My youngest son is amazingly curious, and he's not satisfied by simple answers. Tell him that the moon's gravity makes the tides happen and he'll want to know how it makes the tides happen because it doesn't make sense to him. Tell him that mirrors work by reflecting the light back to your eyes and he wants to know how the light knows what you look like.... (And I'm really proud that Teenage Daughter could come up with that explanation off the top of her head while putting on makeup and being pestered by her younger brother.)
How does fire work? Where do farmers get their cows? How much does a cow cost, anyway? Huh?
I can tell him where to buy a cow and about what they cost, but until he asked and I did some research I had absolutely no clue how fire works. I knew that it needed oxygen and a source of ignition, but I didn't know what was happening to that wood in the fireplace while it burned. Does it make me a horrible mom to admit that I don't really care what that flame is doing as long as it stays where it belongs?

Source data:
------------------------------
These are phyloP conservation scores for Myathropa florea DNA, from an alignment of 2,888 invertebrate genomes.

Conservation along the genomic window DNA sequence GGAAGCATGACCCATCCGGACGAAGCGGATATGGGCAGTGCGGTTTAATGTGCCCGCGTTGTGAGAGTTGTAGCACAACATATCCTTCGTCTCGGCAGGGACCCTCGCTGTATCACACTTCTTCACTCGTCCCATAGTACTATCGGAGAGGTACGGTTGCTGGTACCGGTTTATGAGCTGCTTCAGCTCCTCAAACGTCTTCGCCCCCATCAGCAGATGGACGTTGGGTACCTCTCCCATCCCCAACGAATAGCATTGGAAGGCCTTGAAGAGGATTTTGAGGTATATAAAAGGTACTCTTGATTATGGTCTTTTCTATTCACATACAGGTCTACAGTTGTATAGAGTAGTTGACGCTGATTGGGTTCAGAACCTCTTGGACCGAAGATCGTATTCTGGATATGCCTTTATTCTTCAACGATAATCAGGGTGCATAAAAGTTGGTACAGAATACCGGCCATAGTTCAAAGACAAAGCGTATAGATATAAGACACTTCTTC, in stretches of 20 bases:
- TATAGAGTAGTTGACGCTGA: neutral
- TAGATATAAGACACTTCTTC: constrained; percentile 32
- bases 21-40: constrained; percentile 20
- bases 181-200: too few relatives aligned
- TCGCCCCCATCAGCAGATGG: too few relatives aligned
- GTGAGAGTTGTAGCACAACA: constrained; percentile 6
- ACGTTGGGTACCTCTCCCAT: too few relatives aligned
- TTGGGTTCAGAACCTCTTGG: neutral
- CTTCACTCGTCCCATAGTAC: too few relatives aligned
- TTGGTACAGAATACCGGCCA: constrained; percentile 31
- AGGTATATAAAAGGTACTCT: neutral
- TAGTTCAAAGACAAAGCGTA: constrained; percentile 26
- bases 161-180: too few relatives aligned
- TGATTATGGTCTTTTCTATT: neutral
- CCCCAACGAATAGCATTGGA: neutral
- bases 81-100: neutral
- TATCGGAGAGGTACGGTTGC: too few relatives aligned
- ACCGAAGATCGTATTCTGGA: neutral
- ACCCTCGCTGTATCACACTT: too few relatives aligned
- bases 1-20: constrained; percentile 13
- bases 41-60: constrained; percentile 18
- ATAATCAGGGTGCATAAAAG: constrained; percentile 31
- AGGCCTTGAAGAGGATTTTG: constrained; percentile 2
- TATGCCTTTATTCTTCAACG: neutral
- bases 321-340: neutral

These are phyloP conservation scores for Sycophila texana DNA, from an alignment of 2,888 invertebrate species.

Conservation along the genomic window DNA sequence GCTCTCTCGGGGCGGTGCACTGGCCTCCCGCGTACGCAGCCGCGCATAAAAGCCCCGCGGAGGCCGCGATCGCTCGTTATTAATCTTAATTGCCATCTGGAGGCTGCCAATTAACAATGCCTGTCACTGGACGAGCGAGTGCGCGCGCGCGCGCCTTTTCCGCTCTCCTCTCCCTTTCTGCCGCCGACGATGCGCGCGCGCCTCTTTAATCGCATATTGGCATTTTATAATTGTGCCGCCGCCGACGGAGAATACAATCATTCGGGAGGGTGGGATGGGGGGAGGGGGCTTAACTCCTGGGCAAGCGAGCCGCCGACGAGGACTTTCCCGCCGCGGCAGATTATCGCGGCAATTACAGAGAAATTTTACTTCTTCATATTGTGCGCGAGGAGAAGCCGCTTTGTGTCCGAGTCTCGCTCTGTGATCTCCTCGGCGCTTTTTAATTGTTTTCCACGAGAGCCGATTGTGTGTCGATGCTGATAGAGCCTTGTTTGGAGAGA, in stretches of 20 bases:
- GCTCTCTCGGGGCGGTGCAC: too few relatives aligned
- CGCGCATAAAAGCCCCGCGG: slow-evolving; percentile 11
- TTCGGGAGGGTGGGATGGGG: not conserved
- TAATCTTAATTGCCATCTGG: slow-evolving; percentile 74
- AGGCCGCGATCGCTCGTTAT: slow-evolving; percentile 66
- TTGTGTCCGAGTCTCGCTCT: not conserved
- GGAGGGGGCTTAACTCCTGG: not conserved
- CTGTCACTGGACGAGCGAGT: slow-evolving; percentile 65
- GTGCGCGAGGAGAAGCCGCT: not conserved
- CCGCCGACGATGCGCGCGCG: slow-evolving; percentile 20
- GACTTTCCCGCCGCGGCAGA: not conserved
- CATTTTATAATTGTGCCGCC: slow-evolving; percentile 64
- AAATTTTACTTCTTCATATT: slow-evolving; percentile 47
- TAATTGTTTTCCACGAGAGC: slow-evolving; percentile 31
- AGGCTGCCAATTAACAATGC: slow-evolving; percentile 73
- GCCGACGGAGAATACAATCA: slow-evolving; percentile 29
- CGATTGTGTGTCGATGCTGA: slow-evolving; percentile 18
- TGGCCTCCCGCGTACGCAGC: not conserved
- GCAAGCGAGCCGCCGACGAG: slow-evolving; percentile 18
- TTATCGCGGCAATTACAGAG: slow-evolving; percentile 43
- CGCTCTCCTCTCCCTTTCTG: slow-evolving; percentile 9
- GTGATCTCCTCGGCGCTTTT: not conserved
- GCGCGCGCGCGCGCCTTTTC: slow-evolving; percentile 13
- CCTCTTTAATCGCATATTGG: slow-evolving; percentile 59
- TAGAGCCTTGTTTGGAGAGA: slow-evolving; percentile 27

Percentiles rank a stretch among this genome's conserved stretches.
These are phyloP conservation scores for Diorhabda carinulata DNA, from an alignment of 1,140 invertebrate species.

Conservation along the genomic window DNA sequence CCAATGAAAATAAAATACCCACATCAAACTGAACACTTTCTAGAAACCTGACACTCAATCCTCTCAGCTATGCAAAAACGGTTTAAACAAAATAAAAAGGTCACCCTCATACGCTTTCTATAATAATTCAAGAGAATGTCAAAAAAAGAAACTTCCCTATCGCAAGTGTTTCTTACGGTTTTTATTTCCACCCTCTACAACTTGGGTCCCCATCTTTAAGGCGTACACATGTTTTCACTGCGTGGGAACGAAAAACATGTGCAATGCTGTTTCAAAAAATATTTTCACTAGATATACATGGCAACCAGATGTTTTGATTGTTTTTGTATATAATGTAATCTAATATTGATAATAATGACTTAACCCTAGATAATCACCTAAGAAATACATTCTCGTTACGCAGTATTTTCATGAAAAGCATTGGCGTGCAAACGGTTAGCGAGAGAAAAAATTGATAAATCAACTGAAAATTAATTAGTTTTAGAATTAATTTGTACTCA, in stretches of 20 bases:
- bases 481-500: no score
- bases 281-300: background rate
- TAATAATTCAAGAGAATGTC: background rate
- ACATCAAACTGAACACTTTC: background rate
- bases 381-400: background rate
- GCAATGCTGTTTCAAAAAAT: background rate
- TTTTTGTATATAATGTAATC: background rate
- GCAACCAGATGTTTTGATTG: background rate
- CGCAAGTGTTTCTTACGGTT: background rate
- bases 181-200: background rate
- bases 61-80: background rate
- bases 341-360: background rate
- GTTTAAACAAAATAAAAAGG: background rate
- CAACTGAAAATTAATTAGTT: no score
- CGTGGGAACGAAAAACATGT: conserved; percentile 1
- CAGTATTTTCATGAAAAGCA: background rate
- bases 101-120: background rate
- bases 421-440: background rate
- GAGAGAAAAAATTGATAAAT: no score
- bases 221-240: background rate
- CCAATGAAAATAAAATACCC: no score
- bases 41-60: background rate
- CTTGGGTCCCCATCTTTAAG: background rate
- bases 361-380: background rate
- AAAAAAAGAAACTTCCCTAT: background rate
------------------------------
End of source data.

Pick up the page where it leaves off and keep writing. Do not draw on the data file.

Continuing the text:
In an effort to keep a step ahead of my kids, or at least not fall too far behind, I've been reading science books.
Why? by Joel Levy is one of the most useful that I've come across. Now that I've read it, I know where the salt in the ocean comes from (it's not the answer I was given in school and passed along to my kids), how the fire works, why the veins in your arm look blue when your blood is red, and why we get old. And a lot of other things that my seven-year-old hasn't asked about yet.
The author starts with simple explanations and then explains things further, getting to what he calls the "ultimate explanation." And he explains it all in simple enough terms that most of it didn't make my head hurt. It's written for older children, but for a mommy who's trying to explain things she never learned in school, it's a godsend.
Disclosure -- the publisher provided me with and ARC of WHY? and I'm really glad they did. Most of the review copies I leave aren't nearly this helpful!